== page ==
Buttonhole Styles 8 one-step 3 one-step
Start/Stop Button Yes No
Built-in Memory
Programmable Needle Up/Down Yes Yes
Monogramming Font Yes 1 No
Drop Feed Yes Yes
Free Arm Yes Yes
Working Light Yes LED Yes
Speed Control Slider Yes Yes
Weight 13.2 lbs 18.2lbs
Extra High Presser Foot Lifter Yes
Snap-on Presser Foot Yes Yes
Automatic Thread Cutter No
Automatic Needle Threader Yes Yes
Drop-in Bobbin Yes Yes
USB Connectivity No
Stitch Selection LCD Display and Push Button LCD and Push Button
Adjustable Stitch Length/Width Yes Yes
Included Feet Buttonhole foot, Overcasting foot, Monogramming foot, Zipper foot, Zigzag foot, Blind stitch foot, Button fitting foot, Spring action quilting foot Blind Hem Foot, Even Feed Foot, Overedge Foot, Satin Stitch Foot F, Zig-Zag Foot
Dedicated Locking Stitch Button No Yes
Tension Adjustable With Dial
Knee Lifter No
Warranty 25 Year Limited
Price Check Price on Amazon Check Price on Amazon

Brother HC1850 Video Review

Janome DC2013 Video Review

The Verdict

The Brother HC1850 and the Janome DC2013 have a number of differences in terms of features. The stitch quality, however, is a common aspect. These two machines sew on a range of materials with reliable results. Any of these two machines would be my first choice if you asked me to choose an affordable, sophisticated sewing machine. I won’t offer a recommendation and the choice should be based on your sewing ability and experience.

Q. Can a regular sewing machine sew vinyl?

A. Yes, with the same modifications listed above for leather.

Q. Can i use serger thread in my sewing machine

A. Do not use serger thread in your sewing machine. These spools of thread are tempting to buy because they’re inexpensive, but they have a very rough texture on the thread. So if you put it in your regular sewing machine, it’s going to break and jam and you’ll be really frustrated.

Q. Why adjust tension on sewing machine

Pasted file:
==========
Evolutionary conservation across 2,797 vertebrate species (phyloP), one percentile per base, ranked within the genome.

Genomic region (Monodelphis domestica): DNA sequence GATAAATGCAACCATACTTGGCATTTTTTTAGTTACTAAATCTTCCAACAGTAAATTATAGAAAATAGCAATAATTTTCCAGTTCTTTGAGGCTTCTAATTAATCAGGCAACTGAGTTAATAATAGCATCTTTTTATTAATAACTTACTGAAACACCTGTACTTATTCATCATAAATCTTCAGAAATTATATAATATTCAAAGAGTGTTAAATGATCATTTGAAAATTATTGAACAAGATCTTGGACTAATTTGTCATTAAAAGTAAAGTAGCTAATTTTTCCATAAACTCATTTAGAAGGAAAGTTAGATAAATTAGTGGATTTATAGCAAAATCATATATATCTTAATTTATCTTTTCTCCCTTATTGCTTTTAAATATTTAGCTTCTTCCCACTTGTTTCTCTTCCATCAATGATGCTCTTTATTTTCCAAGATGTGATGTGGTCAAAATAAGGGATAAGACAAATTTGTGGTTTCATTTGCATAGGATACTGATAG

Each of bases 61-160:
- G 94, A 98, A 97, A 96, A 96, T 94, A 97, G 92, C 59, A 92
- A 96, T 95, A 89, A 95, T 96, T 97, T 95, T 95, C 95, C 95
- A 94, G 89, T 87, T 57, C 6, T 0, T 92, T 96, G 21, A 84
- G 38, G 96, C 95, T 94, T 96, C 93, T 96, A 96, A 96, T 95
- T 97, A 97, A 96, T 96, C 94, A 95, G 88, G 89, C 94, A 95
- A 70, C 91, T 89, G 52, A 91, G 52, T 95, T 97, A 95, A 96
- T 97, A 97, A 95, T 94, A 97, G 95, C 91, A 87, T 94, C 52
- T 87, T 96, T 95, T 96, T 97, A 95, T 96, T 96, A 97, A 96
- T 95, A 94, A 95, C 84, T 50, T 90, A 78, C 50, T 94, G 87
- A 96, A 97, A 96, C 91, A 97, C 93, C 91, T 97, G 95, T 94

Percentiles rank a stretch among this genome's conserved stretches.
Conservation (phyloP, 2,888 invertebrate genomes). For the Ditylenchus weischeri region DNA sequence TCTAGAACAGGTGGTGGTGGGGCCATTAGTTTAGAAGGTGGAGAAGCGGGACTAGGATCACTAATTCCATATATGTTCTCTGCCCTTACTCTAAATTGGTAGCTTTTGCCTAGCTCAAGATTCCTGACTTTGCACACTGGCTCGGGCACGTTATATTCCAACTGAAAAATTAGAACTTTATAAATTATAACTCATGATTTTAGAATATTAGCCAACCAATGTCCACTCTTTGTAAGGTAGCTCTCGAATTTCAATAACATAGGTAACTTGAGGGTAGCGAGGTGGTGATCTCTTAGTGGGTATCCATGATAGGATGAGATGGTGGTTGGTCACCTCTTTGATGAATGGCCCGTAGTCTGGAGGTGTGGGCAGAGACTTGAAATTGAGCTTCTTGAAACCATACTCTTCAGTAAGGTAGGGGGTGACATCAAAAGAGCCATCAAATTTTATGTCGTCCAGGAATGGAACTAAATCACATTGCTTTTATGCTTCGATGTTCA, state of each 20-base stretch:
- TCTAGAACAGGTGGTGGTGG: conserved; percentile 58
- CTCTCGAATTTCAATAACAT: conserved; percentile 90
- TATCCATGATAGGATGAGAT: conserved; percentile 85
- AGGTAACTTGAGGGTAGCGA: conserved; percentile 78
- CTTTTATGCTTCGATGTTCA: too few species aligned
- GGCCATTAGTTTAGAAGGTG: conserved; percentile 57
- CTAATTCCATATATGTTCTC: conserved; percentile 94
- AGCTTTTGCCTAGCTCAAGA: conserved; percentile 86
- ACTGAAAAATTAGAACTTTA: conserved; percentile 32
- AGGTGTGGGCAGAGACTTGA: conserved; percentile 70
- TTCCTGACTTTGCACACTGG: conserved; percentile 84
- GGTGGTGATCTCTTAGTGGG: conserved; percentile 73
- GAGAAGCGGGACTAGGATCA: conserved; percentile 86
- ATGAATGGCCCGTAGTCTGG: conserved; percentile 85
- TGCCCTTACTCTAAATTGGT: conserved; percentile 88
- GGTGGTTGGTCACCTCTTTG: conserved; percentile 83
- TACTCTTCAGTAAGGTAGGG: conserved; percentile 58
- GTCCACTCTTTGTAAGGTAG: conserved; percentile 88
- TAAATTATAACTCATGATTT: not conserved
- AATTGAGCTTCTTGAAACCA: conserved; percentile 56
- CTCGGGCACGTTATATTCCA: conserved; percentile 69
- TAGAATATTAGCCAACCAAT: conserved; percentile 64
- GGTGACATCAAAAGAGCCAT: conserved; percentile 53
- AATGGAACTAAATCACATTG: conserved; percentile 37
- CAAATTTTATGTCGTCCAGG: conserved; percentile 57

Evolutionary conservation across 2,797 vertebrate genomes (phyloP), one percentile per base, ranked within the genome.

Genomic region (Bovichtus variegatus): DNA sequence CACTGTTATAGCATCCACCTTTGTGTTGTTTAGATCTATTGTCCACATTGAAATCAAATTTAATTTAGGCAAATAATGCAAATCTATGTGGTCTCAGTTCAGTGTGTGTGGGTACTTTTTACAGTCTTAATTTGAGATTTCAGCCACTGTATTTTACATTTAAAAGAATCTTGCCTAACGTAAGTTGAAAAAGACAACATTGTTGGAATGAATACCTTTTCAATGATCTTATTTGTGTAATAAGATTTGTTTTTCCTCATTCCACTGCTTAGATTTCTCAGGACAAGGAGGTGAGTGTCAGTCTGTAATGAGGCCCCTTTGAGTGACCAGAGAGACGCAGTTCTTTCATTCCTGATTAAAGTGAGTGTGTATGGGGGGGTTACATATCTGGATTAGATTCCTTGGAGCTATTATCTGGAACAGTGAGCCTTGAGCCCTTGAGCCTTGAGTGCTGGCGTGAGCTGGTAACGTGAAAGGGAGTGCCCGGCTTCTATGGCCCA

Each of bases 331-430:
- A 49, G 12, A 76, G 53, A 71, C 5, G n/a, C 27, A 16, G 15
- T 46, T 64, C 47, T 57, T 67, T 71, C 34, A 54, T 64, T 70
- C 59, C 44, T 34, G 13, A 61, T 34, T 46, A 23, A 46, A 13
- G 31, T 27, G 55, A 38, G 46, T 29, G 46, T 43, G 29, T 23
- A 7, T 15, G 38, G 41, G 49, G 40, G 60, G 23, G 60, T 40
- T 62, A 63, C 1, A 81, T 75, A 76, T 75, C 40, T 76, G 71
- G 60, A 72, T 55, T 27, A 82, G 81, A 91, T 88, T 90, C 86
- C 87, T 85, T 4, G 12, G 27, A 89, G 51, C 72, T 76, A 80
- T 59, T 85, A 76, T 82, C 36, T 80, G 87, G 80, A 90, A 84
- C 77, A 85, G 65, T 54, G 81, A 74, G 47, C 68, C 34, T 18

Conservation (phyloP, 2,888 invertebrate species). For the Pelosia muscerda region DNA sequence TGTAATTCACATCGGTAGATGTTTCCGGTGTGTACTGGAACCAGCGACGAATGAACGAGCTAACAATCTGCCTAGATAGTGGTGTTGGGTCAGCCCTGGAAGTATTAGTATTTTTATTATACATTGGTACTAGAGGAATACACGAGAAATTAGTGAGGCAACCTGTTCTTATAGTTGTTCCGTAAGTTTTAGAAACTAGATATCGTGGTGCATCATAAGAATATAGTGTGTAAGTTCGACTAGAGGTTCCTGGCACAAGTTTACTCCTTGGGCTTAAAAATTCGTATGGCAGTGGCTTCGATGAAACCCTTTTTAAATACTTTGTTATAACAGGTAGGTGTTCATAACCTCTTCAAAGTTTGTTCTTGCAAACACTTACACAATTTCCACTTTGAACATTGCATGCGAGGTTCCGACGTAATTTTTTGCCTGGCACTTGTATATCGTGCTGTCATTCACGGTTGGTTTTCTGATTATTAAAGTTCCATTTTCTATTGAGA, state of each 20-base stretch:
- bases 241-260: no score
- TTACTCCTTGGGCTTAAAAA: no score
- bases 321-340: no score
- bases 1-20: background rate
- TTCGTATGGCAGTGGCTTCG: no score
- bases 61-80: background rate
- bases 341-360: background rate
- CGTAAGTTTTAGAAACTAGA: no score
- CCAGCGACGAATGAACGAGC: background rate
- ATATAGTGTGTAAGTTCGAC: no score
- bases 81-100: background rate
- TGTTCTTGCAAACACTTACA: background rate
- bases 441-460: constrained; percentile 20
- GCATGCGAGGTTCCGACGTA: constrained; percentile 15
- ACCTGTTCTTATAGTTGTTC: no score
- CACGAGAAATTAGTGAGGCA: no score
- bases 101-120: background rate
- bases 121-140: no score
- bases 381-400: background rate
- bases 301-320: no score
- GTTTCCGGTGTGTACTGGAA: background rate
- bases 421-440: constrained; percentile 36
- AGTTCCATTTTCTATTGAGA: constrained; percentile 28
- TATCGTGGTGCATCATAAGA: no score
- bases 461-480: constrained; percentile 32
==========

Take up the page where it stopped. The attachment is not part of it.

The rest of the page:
A. Sewing machine tension adjustment is controlled by devices that separately control the needle thread and the bobbin thread, putting varying amounts of tension (or strength) on the threads they control to form a strong, balanced stitch.

Q. Why use a walking foot on a sewing machine

A. A walking foot helps move knit fabrics evenly so they don’t stretch out of shape. The walking foot eliminates the need for excessive pinning when working with slippery fabrics. That is especially useful because most of those slippery fabrics, such as satin, are easily damaged by pins.

Q. How do I thread a sewing machine?

To get started with your sewing project, you’ll need to first thread your sewing machine. While your machine’s manual should guide you in the specific sequence for your make and model, the basic process starts by placing the presser foot in the up position.

Next, put your thread spool on the spool holder and bring the thread across the top of the machine, through the thread guide. Insert the thread through the tension mechanism, sliding it between the metal disks before pulling it back upwards. Find the take-up lever and place the thread into the hole. Pull the thread towards the sewing machine needle, using available thread guides as you go.

Finally, bring the needle into an accessible position by adjusting the handwheel. Insert the thread. Your sewing machine should be threaded and ready to go, but it’s always a good idea to make a test run on a sample swatch to check your work.

However, if you sewing machine comes with an automatic needle threader, that would save you lots of time.

Q. What are features to look for in a sewing machine?

A. The best features will depend on the type of sewing you plan to do. For a beginner, some features to look for include built-in stitch types, an automatic needle threader, a top drop-in bobbin, and a set of standard presser feet.